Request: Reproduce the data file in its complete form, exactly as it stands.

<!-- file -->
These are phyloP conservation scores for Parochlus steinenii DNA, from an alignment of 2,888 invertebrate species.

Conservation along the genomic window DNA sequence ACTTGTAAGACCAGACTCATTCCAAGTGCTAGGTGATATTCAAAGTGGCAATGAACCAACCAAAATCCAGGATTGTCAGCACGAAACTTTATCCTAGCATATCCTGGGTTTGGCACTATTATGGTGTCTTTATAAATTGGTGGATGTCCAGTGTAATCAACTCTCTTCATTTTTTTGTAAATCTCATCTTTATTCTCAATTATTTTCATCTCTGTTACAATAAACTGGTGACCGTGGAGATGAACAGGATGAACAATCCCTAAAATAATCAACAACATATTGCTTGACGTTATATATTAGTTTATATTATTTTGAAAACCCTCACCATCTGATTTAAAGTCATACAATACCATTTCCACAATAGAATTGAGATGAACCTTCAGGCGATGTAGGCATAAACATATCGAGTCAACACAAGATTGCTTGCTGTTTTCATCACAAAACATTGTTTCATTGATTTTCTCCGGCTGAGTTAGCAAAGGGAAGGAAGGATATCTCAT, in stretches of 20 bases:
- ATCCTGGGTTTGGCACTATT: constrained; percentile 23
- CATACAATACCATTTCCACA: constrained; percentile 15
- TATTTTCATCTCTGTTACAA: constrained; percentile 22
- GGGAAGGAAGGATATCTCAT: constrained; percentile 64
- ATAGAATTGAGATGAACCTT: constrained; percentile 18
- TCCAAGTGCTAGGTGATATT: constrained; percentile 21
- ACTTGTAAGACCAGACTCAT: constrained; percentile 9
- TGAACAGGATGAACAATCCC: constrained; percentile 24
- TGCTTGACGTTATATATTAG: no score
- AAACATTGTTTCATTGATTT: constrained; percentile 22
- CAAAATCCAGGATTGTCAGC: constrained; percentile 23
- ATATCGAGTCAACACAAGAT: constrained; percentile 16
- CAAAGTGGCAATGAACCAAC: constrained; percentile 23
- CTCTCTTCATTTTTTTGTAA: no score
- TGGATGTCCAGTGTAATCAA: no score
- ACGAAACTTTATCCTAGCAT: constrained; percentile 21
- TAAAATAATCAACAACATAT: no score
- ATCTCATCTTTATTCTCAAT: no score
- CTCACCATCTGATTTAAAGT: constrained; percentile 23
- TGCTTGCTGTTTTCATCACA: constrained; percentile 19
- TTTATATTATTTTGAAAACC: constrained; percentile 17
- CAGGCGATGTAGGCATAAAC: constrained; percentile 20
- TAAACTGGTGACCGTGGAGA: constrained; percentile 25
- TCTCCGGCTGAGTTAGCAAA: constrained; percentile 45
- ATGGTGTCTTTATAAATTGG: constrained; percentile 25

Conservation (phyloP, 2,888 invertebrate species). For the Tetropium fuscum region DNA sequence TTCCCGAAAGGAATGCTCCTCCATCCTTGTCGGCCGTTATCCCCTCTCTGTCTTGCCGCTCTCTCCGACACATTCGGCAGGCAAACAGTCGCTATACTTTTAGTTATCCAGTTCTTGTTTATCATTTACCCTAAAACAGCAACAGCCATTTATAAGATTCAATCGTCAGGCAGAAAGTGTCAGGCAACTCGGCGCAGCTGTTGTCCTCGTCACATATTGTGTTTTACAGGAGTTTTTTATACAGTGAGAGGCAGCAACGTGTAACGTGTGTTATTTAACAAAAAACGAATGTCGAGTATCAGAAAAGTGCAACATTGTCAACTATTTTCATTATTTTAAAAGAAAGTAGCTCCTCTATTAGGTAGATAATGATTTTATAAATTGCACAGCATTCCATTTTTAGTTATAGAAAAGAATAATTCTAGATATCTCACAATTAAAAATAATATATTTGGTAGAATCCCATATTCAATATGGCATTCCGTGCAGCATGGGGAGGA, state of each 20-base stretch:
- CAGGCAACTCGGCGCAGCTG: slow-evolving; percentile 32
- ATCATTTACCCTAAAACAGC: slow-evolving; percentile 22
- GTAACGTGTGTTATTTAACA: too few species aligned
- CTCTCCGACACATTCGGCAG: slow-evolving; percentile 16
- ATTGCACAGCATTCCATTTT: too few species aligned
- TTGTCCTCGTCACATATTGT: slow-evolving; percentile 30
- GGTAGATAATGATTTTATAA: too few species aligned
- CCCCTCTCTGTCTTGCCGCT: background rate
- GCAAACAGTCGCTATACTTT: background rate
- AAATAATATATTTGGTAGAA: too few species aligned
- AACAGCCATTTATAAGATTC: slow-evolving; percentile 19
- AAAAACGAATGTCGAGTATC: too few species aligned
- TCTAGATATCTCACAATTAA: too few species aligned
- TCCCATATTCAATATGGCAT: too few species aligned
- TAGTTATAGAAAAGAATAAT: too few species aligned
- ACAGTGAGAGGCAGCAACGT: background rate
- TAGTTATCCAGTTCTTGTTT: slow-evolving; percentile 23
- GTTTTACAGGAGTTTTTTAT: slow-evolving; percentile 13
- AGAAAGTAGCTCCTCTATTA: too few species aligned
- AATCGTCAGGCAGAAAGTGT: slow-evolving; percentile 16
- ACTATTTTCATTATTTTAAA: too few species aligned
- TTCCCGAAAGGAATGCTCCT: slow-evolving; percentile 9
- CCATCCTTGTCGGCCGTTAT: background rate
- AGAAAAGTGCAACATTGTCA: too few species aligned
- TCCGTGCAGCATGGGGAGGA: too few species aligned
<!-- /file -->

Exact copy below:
These are phyloP conservation scores for Parochlus steinenii DNA, from an alignment of 2,888 invertebrate species.

Conservation along the genomic window DNA sequence ACTTGTAAGACCAGACTCATTCCAAGTGCTAGGTGATATTCAAAGTGGCAATGAACCAACCAAAATCCAGGATTGTCAGCACGAAACTTTATCCTAGCATATCCTGGGTTTGGCACTATTATGGTGTCTTTATAAATTGGTGGATGTCCAGTGTAATCAACTCTCTTCATTTTTTTGTAAATCTCATCTTTATTCTCAATTATTTTCATCTCTGTTACAATAAACTGGTGACCGTGGAGATGAACAGGATGAACAATCCCTAAAATAATCAACAACATATTGCTTGACGTTATATATTAGTTTATATTATTTTGAAAACCCTCACCATCTGATTTAAAGTCATACAATACCATTTCCACAATAGAATTGAGATGAACCTTCAGGCGATGTAGGCATAAACATATCGAGTCAACACAAGATTGCTTGCTGTTTTCATCACAAAACATTGTTTCATTGATTTTCTCCGGCTGAGTTAGCAAAGGGAAGGAAGGATATCTCAT, in stretches of 20 bases:
- ATCCTGGGTTTGGCACTATT: constrained; percentile 23
- CATACAATACCATTTCCACA: constrained; percentile 15
- TATTTTCATCTCTGTTACAA: constrained; percentile 22
- GGGAAGGAAGGATATCTCAT: constrained; percentile 64
- ATAGAATTGAGATGAACCTT: constrained; percentile 18
- TCCAAGTGCTAGGTGATATT: constrained; percentile 21
- ACTTGTAAGACCAGACTCAT: constrained; percentile 9
- TGAACAGGATGAACAATCCC: constrained; percentile 24
- TGCTTGACGTTATATATTAG: no score
- AAACATTGTTTCATTGATTT: constrained; percentile 22
- CAAAATCCAGGATTGTCAGC: constrained; percentile 23
- ATATCGAGTCAACACAAGAT: constrained; percentile 16
- CAAAGTGGCAATGAACCAAC: constrained; percentile 23
- CTCTCTTCATTTTTTTGTAA: no score
- TGGATGTCCAGTGTAATCAA: no score
- ACGAAACTTTATCCTAGCAT: constrained; percentile 21
- TAAAATAATCAACAACATAT: no score
- ATCTCATCTTTATTCTCAAT: no score
- CTCACCATCTGATTTAAAGT: constrained; percentile 23
- TGCTTGCTGTTTTCATCACA: constrained; percentile 19
- TTTATATTATTTTGAAAACC: constrained; percentile 17
- CAGGCGATGTAGGCATAAAC: constrained; percentile 20
- TAAACTGGTGACCGTGGAGA: constrained; percentile 25
- TCTCCGGCTGAGTTAGCAAA: constrained; percentile 45
- ATGGTGTCTTTATAAATTGG: constrained; percentile 25

Conservation (phyloP, 2,888 invertebrate species). For the Tetropium fuscum region DNA sequence TTCCCGAAAGGAATGCTCCTCCATCCTTGTCGGCCGTTATCCCCTCTCTGTCTTGCCGCTCTCTCCGACACATTCGGCAGGCAAACAGTCGCTATACTTTTAGTTATCCAGTTCTTGTTTATCATTTACCCTAAAACAGCAACAGCCATTTATAAGATTCAATCGTCAGGCAGAAAGTGTCAGGCAACTCGGCGCAGCTGTTGTCCTCGTCACATATTGTGTTTTACAGGAGTTTTTTATACAGTGAGAGGCAGCAACGTGTAACGTGTGTTATTTAACAAAAAACGAATGTCGAGTATCAGAAAAGTGCAACATTGTCAACTATTTTCATTATTTTAAAAGAAAGTAGCTCCTCTATTAGGTAGATAATGATTTTATAAATTGCACAGCATTCCATTTTTAGTTATAGAAAAGAATAATTCTAGATATCTCACAATTAAAAATAATATATTTGGTAGAATCCCATATTCAATATGGCATTCCGTGCAGCATGGGGAGGA, state of each 20-base stretch:
- CAGGCAACTCGGCGCAGCTG: slow-evolving; percentile 32
- ATCATTTACCCTAAAACAGC: slow-evolving; percentile 22
- GTAACGTGTGTTATTTAACA: too few species aligned
- CTCTCCGACACATTCGGCAG: slow-evolving; percentile 16
- ATTGCACAGCATTCCATTTT: too few species aligned
- TTGTCCTCGTCACATATTGT: slow-evolving; percentile 30
- GGTAGATAATGATTTTATAA: too few species aligned
- CCCCTCTCTGTCTTGCCGCT: background rate
- GCAAACAGTCGCTATACTTT: background rate
- AAATAATATATTTGGTAGAA: too few species aligned
- AACAGCCATTTATAAGATTC: slow-evolving; percentile 19
- AAAAACGAATGTCGAGTATC: too few species aligned
- TCTAGATATCTCACAATTAA: too few species aligned
- TCCCATATTCAATATGGCAT: too few species aligned
- TAGTTATAGAAAAGAATAAT: too few species aligned
- ACAGTGAGAGGCAGCAACGT: background rate
- TAGTTATCCAGTTCTTGTTT: slow-evolving; percentile 23
- GTTTTACAGGAGTTTTTTAT: slow-evolving; percentile 13
- AGAAAGTAGCTCCTCTATTA: too few species aligned
- AATCGTCAGGCAGAAAGTGT: slow-evolving; percentile 16
- ACTATTTTCATTATTTTAAA: too few species aligned
- TTCCCGAAAGGAATGCTCCT: slow-evolving; percentile 9
- CCATCCTTGTCGGCCGTTAT: background rate
- AGAAAAGTGCAACATTGTCA: too few species aligned
- TCCGTGCAGCATGGGGAGGA: too few species aligned